Keith Sonnier

Keith Sonnier (July 31, 1941 – July 18, 2020)[1] was a postminimalist sculptor, performance artist, video and light artist.[2] Sonnier was one of the first artists to use light in sculpture in the 1960s, and was one of the most successful with this technique. Sonnier was a part of the Process Art movement.[1][3][4]

Keith Sonnier
James Keith Sonnier

(1941-07-31)July 31, 1941
DiedJuly 18, 2020(2020-07-18) (aged 78)
Alma materUniversity of Louisiana at Lafayette,
Rutgers University
Known forperformance, sculpture
MovementPostminimalism, Process Art
Spouse(s)Jacqueline Winsor (1966–1980, divorce),
Nessia Leonzini Pope (1987–1998, divorce)


James Keith Sonnier was born July 31, 1941 in Mamou, Louisiana.[1] His family was Cajun and Roman Catholic, his father was a hardware store owner, Joseph Sonnier, and his mother was a florist and singer, Mae Ledoux.[1][5]

He graduated in 1963 from Southwestern Louisiana Institute (now known as the University of Louisiana at Lafayette).[1] In 1966, he graduated with his MFA degree from Rutgers University, where he studied under Allan Kaprow, Robert Watts, and Robert Morris.[1] After graduation from Rutgers, he moved to New York City with his some of his former classmates and his wife Jackie.[1]

Before his death he lived in Bridgehampton, New York.[1] Sonnier died on July 18, 2020 of an undisclosed illness, in nearby Southhampton, New York at the age of 78.[1]


Sonnier began experimenting with neon in 1968.[5] Neon lights later became a signature material used in his sculptural works.[5] The common materials Sonnier employed included neon and fluorescent lights; reflective materials; aluminum and copper; and glass and wires.[2]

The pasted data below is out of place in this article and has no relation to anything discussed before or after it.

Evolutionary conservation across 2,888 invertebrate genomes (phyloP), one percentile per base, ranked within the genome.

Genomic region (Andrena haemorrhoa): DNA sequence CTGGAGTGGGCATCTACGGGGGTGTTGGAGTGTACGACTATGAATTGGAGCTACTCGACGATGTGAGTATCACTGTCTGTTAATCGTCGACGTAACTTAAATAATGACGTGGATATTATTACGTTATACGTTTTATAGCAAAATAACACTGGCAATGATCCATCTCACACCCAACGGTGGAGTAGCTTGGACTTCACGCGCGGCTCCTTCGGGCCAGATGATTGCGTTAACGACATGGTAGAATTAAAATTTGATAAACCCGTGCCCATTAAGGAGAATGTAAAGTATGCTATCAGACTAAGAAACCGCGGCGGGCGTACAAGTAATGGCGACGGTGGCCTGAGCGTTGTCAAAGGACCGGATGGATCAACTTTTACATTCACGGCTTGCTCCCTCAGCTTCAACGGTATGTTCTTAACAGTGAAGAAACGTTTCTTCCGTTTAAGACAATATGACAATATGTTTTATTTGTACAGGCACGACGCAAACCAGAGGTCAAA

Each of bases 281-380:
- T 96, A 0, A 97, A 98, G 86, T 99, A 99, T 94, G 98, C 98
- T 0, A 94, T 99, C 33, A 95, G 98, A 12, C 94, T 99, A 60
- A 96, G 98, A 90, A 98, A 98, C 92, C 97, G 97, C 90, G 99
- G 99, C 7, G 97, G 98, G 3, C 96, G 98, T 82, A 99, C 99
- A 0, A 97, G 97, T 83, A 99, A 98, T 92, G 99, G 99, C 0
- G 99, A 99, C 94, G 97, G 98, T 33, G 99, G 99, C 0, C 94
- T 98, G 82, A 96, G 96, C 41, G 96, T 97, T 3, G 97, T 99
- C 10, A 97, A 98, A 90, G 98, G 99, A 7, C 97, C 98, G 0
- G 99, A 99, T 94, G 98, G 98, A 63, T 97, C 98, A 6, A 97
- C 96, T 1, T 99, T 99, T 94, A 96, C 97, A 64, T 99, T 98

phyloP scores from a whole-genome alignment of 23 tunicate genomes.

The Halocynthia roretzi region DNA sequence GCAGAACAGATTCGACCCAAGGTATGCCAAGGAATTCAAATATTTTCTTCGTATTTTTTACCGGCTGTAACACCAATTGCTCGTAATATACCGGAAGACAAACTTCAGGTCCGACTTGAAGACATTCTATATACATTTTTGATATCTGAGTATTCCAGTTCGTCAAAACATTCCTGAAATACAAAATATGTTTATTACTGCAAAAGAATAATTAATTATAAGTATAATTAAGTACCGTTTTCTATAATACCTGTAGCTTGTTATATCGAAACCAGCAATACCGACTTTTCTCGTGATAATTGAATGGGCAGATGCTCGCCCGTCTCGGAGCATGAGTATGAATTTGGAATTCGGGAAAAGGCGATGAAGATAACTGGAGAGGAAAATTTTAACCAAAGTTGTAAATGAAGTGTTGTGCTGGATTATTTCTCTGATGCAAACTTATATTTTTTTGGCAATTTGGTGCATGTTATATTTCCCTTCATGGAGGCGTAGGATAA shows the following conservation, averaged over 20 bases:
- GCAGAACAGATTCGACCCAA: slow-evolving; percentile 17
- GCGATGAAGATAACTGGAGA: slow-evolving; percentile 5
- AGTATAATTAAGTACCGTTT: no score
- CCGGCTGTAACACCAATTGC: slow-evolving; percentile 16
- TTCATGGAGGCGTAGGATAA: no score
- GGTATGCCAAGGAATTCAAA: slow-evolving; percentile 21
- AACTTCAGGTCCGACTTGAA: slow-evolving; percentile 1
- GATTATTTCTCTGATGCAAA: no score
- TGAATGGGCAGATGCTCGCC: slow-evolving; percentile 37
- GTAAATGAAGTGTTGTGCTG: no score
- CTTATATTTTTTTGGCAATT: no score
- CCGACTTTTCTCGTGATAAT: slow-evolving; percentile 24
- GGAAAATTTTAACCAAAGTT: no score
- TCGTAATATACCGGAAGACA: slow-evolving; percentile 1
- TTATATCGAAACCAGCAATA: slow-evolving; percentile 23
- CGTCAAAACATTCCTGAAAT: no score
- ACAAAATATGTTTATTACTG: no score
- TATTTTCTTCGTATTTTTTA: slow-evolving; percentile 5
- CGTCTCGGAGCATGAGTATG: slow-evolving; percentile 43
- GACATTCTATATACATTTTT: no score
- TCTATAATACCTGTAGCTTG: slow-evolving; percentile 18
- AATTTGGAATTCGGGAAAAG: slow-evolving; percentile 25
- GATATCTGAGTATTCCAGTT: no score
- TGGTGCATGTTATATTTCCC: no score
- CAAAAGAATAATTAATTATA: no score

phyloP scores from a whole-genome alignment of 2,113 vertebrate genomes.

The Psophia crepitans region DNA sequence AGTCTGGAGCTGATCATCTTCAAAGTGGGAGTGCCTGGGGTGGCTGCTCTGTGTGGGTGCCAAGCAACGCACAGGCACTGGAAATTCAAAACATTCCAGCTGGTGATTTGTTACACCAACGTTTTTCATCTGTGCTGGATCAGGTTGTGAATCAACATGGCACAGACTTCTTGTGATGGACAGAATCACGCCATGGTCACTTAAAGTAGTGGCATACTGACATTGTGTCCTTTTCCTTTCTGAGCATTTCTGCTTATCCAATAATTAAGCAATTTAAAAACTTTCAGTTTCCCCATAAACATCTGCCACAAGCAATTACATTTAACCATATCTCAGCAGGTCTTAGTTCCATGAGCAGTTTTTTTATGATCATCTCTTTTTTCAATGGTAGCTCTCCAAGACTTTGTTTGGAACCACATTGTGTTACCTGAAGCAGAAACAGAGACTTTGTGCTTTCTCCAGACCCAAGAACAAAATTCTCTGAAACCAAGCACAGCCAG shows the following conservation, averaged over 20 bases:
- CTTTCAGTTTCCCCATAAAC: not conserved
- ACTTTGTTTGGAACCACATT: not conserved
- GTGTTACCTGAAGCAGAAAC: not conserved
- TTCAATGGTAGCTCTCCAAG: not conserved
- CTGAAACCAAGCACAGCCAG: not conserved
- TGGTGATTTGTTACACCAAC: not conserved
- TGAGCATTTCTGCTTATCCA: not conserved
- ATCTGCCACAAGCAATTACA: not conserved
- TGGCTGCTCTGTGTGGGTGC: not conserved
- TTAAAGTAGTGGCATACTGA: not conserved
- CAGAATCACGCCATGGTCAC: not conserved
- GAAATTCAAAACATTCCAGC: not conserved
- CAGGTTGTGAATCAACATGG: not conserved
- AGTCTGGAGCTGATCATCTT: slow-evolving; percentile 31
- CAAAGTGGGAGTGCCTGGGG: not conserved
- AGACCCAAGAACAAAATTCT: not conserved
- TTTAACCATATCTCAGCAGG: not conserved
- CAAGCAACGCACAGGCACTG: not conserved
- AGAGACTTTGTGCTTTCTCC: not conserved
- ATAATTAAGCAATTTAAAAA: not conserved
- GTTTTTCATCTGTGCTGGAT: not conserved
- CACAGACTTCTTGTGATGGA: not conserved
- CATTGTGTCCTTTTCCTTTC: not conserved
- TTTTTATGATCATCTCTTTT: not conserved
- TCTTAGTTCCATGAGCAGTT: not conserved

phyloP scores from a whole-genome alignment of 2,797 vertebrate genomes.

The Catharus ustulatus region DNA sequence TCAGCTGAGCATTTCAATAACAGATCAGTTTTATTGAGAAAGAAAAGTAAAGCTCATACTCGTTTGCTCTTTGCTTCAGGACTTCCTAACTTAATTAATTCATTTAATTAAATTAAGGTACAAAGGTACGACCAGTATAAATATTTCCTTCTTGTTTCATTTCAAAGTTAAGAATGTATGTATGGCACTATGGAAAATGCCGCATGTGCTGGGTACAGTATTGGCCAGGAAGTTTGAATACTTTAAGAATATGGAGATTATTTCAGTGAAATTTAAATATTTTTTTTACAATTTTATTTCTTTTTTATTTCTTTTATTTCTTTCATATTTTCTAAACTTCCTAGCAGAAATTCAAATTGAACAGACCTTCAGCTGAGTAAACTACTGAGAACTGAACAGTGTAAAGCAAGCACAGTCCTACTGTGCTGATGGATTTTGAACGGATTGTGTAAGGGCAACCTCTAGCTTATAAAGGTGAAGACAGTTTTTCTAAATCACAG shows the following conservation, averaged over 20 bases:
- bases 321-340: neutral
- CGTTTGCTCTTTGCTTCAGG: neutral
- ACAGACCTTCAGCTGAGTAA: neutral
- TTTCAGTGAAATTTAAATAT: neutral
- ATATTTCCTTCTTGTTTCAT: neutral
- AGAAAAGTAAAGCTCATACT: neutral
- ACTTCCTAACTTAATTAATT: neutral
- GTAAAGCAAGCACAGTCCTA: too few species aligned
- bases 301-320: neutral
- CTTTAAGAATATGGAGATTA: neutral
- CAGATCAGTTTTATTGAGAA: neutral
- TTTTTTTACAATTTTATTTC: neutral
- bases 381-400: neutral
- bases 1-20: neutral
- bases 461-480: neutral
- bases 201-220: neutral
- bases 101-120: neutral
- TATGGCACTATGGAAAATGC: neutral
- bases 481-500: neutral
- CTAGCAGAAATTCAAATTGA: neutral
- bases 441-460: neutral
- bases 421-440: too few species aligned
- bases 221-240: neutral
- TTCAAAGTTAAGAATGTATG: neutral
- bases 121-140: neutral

His postminimalist and sculpture contemporaries included Bruce Nauman, Eva Hesse, Richard Serra, Richard Tuttle, Jackie Winsor, and Barry LeVa.[5]

Personal lifeEdit

In 1966, he married Jackie Windsor, a fellow art student from Rutgers University.[1] His first marriage lasted until 1980, ending in divorce.[1]

HIs second marriage was in 1987 to curator Nessia Leonzini Pope, ending in divorce by 1998.[1][6] He had one child from his second marriage.[1]


  1. ^ a b c d e f g h i j k l m Kennedy, Randy (2020-07-23). "Keith Sonnier, Playful Sculptor in Neon, Dies at 78". The New York Times. ISSN 0362-4331. Retrieved 2021-05-14.
  2. ^ a b Sussler, Betsy (April 1, 1982). "Aesthesipol: Keith Sonnier by Betsy Sussler". BOMB Magazine. Retrieved 2021-05-14.
  3. ^ Brown, Kate (July 20, 2020). "Sculptor Keith Sonnier, America's Experimental Poet of Light and Neon, Has Died at Age 78". Artnet.
  4. ^ Blagg, Max (May 2012). "Keith Sonnier". Interview. Retrieved June 1, 2013.
  5. ^ a b c d King, Elaine A. (April 30, 2019). "Dispatch: Keith Sonnier". Sculpture (magazine).
  6. ^ "Keith Sonnier in New York, New York, U.S., Marriage License Indexes, 1907-2018". Index to Marriages, New York City Clerk's Office, New York City, New York State. 1987. License Number: 26140

External linksEdit